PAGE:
Woodshed Rendezvous



We now find our hero returning to class minus one pet and...don't tell anyone...grimly fighting back tears. To add to his woes, his comely classmate has implied sotto voce he was an unfeeling creep which didn't augur well for anticipated introduction to the female mystique. But let's set the context.


Born in November 1933, I couldn't begin school until September 1940 two months short of my seventh birthday. So it follows I'd be in the older demographic. But not for long. Over

the years, my occasional anecdote for guests described my first week at school as first day first grade, second day second grade, and by end of the week third grade. 











Our one-room school could accommodate up to twenty pupils, grades one through nine, but I don't recall a year with more than fifteen. Of the thirteen shown here, four succumbed to personal tragedy...suicide or mishap...before age thirty. A particularly tragic occurrence involved a gal who I'd dated a few times during high school who eventually married a local farmer. A few few short years later she and her two young children were killed instantly by a truck at a rural crossroads.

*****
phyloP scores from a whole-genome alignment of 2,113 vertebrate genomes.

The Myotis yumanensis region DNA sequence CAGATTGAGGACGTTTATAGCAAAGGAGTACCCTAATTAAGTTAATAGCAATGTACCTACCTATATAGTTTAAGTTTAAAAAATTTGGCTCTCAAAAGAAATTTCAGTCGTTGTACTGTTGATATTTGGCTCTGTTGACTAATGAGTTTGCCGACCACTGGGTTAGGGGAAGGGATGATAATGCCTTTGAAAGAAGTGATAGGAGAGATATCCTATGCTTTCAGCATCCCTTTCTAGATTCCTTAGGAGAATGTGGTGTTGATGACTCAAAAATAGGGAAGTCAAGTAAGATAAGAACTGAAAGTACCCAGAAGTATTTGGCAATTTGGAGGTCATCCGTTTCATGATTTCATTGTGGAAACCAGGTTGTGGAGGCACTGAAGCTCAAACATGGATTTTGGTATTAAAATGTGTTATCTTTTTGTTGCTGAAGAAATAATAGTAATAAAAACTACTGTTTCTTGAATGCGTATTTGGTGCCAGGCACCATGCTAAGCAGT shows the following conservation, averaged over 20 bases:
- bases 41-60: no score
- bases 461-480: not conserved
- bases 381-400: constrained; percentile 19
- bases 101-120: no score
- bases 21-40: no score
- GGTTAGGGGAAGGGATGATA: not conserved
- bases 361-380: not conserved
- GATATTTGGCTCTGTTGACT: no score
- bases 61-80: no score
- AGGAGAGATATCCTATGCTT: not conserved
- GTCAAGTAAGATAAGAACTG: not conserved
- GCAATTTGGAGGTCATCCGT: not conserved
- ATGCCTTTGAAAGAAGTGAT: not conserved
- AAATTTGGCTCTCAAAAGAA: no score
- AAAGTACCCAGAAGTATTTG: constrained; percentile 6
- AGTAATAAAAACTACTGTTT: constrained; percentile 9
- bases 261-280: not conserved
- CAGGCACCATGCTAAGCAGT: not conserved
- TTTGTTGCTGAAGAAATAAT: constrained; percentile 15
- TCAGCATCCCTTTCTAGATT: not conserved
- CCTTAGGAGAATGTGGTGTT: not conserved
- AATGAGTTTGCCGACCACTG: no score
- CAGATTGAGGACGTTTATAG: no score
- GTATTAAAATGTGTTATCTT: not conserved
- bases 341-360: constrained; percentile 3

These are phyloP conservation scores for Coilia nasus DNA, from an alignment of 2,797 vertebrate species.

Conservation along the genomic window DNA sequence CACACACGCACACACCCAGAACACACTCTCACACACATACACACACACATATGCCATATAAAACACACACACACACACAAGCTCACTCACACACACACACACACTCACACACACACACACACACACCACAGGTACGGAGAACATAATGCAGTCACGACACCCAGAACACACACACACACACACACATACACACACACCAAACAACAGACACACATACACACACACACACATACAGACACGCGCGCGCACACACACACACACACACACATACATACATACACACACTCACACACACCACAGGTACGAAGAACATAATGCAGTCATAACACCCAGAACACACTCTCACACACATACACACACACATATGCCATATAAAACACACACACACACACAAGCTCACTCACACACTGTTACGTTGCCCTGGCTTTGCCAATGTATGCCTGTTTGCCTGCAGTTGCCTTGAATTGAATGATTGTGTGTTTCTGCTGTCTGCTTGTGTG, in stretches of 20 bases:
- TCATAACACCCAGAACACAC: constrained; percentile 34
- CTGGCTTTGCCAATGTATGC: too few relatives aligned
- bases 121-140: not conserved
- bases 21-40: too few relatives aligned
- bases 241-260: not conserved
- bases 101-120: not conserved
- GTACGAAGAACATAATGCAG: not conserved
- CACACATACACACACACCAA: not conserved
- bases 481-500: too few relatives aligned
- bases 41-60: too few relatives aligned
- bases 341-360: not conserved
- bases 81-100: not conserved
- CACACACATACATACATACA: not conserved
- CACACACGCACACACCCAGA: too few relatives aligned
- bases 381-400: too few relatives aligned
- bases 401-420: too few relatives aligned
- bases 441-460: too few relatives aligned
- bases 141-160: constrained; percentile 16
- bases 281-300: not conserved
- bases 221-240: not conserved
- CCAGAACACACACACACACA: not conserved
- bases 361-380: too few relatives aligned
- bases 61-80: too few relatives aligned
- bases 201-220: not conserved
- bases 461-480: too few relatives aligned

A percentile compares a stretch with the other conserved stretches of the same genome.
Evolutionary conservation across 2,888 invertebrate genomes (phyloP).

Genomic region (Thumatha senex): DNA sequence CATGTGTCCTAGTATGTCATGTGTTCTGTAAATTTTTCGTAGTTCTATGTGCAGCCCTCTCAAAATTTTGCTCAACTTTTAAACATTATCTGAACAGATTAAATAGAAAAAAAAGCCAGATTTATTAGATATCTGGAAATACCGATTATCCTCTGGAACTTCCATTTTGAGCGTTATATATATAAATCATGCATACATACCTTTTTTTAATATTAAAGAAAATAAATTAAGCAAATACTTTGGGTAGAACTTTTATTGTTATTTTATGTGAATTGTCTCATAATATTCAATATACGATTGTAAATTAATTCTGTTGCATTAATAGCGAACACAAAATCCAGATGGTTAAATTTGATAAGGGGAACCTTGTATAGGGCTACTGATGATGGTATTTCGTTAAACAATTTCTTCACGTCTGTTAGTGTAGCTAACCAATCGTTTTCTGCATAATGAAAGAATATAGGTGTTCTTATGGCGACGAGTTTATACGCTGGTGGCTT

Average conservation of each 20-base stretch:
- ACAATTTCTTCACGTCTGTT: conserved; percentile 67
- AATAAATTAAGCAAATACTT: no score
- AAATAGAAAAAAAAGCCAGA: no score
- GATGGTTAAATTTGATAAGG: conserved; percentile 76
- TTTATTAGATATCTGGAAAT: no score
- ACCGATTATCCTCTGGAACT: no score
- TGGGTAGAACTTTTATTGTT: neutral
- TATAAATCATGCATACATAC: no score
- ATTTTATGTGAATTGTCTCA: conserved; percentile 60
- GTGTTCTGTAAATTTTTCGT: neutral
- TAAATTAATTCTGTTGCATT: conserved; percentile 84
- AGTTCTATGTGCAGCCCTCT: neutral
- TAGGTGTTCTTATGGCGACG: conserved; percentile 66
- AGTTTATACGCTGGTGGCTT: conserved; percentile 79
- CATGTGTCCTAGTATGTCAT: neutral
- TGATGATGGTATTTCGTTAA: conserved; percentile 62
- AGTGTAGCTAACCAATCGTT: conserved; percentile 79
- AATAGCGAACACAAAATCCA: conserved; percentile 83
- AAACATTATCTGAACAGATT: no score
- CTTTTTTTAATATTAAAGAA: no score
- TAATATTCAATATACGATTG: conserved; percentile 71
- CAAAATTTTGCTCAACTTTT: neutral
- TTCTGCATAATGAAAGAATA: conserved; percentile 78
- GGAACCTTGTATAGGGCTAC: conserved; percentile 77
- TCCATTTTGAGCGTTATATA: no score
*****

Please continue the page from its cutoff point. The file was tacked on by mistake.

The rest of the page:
Our schoolhouse is best described as Ontario humdrum. Frame construction, faded-red metal siding, cedar shingled roof. Nubbin on the peak for the bell and a small adjunct to the entranceway for a lavatory, a wooden two-hole seat with breath-defying pit beneath. There was a lean-to woodshed on the rear. Electric lighting was from pendulum fixtures and in the center was a wood burning stove.